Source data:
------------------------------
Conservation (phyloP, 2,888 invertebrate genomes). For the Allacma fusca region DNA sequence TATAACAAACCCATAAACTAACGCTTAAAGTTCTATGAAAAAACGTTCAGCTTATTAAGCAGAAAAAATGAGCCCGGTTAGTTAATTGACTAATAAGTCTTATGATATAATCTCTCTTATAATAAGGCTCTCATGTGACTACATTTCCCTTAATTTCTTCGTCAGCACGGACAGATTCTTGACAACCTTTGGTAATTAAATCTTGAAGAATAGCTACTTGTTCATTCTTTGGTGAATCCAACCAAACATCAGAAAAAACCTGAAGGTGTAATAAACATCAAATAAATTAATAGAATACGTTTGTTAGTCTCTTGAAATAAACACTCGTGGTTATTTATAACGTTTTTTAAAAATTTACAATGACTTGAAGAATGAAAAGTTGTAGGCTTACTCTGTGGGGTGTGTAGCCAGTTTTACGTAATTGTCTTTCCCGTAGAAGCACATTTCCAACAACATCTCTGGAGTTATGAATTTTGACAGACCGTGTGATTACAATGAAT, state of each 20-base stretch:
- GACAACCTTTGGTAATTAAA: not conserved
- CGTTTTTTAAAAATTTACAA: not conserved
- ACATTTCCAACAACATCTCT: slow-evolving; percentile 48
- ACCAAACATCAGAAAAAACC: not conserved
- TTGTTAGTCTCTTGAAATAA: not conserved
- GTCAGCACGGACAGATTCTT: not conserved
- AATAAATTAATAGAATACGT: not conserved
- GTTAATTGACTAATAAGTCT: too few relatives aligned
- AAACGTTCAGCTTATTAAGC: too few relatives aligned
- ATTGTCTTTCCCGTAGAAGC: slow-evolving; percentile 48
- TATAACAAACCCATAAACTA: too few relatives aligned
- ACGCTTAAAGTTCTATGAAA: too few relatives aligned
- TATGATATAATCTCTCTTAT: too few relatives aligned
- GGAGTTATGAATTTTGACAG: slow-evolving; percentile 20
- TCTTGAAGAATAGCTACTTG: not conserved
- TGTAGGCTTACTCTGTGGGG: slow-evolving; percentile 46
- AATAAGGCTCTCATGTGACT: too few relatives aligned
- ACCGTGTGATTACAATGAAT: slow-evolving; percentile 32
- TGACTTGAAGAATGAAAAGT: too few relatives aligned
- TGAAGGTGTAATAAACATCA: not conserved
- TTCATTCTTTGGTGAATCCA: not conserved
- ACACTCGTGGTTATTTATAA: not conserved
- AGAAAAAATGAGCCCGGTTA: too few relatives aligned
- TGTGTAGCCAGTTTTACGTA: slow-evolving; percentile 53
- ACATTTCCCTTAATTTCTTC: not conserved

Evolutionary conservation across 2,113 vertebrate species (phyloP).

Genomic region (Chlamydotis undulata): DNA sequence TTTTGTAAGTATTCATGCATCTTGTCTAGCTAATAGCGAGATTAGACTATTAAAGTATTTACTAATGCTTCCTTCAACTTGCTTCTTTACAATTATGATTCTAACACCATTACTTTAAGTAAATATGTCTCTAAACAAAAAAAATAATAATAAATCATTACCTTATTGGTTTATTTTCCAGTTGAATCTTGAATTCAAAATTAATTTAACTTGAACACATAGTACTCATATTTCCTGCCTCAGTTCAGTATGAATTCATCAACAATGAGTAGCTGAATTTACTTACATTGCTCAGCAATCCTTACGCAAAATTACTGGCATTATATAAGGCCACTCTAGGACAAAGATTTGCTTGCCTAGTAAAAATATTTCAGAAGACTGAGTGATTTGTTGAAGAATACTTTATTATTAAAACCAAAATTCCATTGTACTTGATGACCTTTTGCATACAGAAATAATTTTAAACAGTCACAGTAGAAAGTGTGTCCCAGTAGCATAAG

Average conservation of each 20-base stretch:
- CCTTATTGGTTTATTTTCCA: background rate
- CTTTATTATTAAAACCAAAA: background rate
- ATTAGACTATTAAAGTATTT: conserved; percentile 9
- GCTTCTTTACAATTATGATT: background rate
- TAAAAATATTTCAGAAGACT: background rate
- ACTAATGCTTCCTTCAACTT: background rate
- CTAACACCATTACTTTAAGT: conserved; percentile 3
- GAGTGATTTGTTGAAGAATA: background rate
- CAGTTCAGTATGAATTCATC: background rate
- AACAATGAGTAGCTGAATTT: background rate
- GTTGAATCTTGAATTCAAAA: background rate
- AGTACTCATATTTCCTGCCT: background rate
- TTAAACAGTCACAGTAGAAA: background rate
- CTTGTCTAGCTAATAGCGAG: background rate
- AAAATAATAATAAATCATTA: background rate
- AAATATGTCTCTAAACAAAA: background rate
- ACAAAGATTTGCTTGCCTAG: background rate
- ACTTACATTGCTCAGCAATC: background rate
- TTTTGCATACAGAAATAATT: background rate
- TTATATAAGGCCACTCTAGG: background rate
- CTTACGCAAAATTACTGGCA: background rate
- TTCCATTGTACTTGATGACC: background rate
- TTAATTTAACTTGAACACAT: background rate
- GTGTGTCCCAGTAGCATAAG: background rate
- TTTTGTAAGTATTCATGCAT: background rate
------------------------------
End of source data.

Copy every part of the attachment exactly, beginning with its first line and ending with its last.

Conservation (phyloP, 2,888 invertebrate genomes). For the Allacma fusca region DNA sequence TATAACAAACCCATAAACTAACGCTTAAAGTTCTATGAAAAAACGTTCAGCTTATTAAGCAGAAAAAATGAGCCCGGTTAGTTAATTGACTAATAAGTCTTATGATATAATCTCTCTTATAATAAGGCTCTCATGTGACTACATTTCCCTTAATTTCTTCGTCAGCACGGACAGATTCTTGACAACCTTTGGTAATTAAATCTTGAAGAATAGCTACTTGTTCATTCTTTGGTGAATCCAACCAAACATCAGAAAAAACCTGAAGGTGTAATAAACATCAAATAAATTAATAGAATACGTTTGTTAGTCTCTTGAAATAAACACTCGTGGTTATTTATAACGTTTTTTAAAAATTTACAATGACTTGAAGAATGAAAAGTTGTAGGCTTACTCTGTGGGGTGTGTAGCCAGTTTTACGTAATTGTCTTTCCCGTAGAAGCACATTTCCAACAACATCTCTGGAGTTATGAATTTTGACAGACCGTGTGATTACAATGAAT, state of each 20-base stretch:
- GACAACCTTTGGTAATTAAA: not conserved
- CGTTTTTTAAAAATTTACAA: not conserved
- ACATTTCCAACAACATCTCT: slow-evolving; percentile 48
- ACCAAACATCAGAAAAAACC: not conserved
- TTGTTAGTCTCTTGAAATAA: not conserved
- GTCAGCACGGACAGATTCTT: not conserved
- AATAAATTAATAGAATACGT: not conserved
- GTTAATTGACTAATAAGTCT: too few relatives aligned
- AAACGTTCAGCTTATTAAGC: too few relatives aligned
- ATTGTCTTTCCCGTAGAAGC: slow-evolving; percentile 48
- TATAACAAACCCATAAACTA: too few relatives aligned
- ACGCTTAAAGTTCTATGAAA: too few relatives aligned
- TATGATATAATCTCTCTTAT: too few relatives aligned
- GGAGTTATGAATTTTGACAG: slow-evolving; percentile 20
- TCTTGAAGAATAGCTACTTG: not conserved
- TGTAGGCTTACTCTGTGGGG: slow-evolving; percentile 46
- AATAAGGCTCTCATGTGACT: too few relatives aligned
- ACCGTGTGATTACAATGAAT: slow-evolving; percentile 32
- TGACTTGAAGAATGAAAAGT: too few relatives aligned
- TGAAGGTGTAATAAACATCA: not conserved
- TTCATTCTTTGGTGAATCCA: not conserved
- ACACTCGTGGTTATTTATAA: not conserved
- AGAAAAAATGAGCCCGGTTA: too few relatives aligned
- TGTGTAGCCAGTTTTACGTA: slow-evolving; percentile 53
- ACATTTCCCTTAATTTCTTC: not conserved

Evolutionary conservation across 2,113 vertebrate species (phyloP).

Genomic region (Chlamydotis undulata): DNA sequence TTTTGTAAGTATTCATGCATCTTGTCTAGCTAATAGCGAGATTAGACTATTAAAGTATTTACTAATGCTTCCTTCAACTTGCTTCTTTACAATTATGATTCTAACACCATTACTTTAAGTAAATATGTCTCTAAACAAAAAAAATAATAATAAATCATTACCTTATTGGTTTATTTTCCAGTTGAATCTTGAATTCAAAATTAATTTAACTTGAACACATAGTACTCATATTTCCTGCCTCAGTTCAGTATGAATTCATCAACAATGAGTAGCTGAATTTACTTACATTGCTCAGCAATCCTTACGCAAAATTACTGGCATTATATAAGGCCACTCTAGGACAAAGATTTGCTTGCCTAGTAAAAATATTTCAGAAGACTGAGTGATTTGTTGAAGAATACTTTATTATTAAAACCAAAATTCCATTGTACTTGATGACCTTTTGCATACAGAAATAATTTTAAACAGTCACAGTAGAAAGTGTGTCCCAGTAGCATAAG

Average conservation of each 20-base stretch:
- CCTTATTGGTTTATTTTCCA: background rate
- CTTTATTATTAAAACCAAAA: background rate
- ATTAGACTATTAAAGTATTT: conserved; percentile 9
- GCTTCTTTACAATTATGATT: background rate
- TAAAAATATTTCAGAAGACT: background rate
- ACTAATGCTTCCTTCAACTT: background rate
- CTAACACCATTACTTTAAGT: conserved; percentile 3
- GAGTGATTTGTTGAAGAATA: background rate
- CAGTTCAGTATGAATTCATC: background rate
- AACAATGAGTAGCTGAATTT: background rate
- GTTGAATCTTGAATTCAAAA: background rate
- AGTACTCATATTTCCTGCCT: background rate
- TTAAACAGTCACAGTAGAAA: background rate
- CTTGTCTAGCTAATAGCGAG: background rate
- AAAATAATAATAAATCATTA: background rate
- AAATATGTCTCTAAACAAAA: background rate
- ACAAAGATTTGCTTGCCTAG: background rate
- ACTTACATTGCTCAGCAATC: background rate
- TTTTGCATACAGAAATAATT: background rate
- TTATATAAGGCCACTCTAGG: background rate
- CTTACGCAAAATTACTGGCA: background rate
- TTCCATTGTACTTGATGACC: background rate
- TTAATTTAACTTGAACACAT: background rate
- GTGTGTCCCAGTAGCATAAG: background rate
- TTTTGTAAGTATTCATGCAT: background rate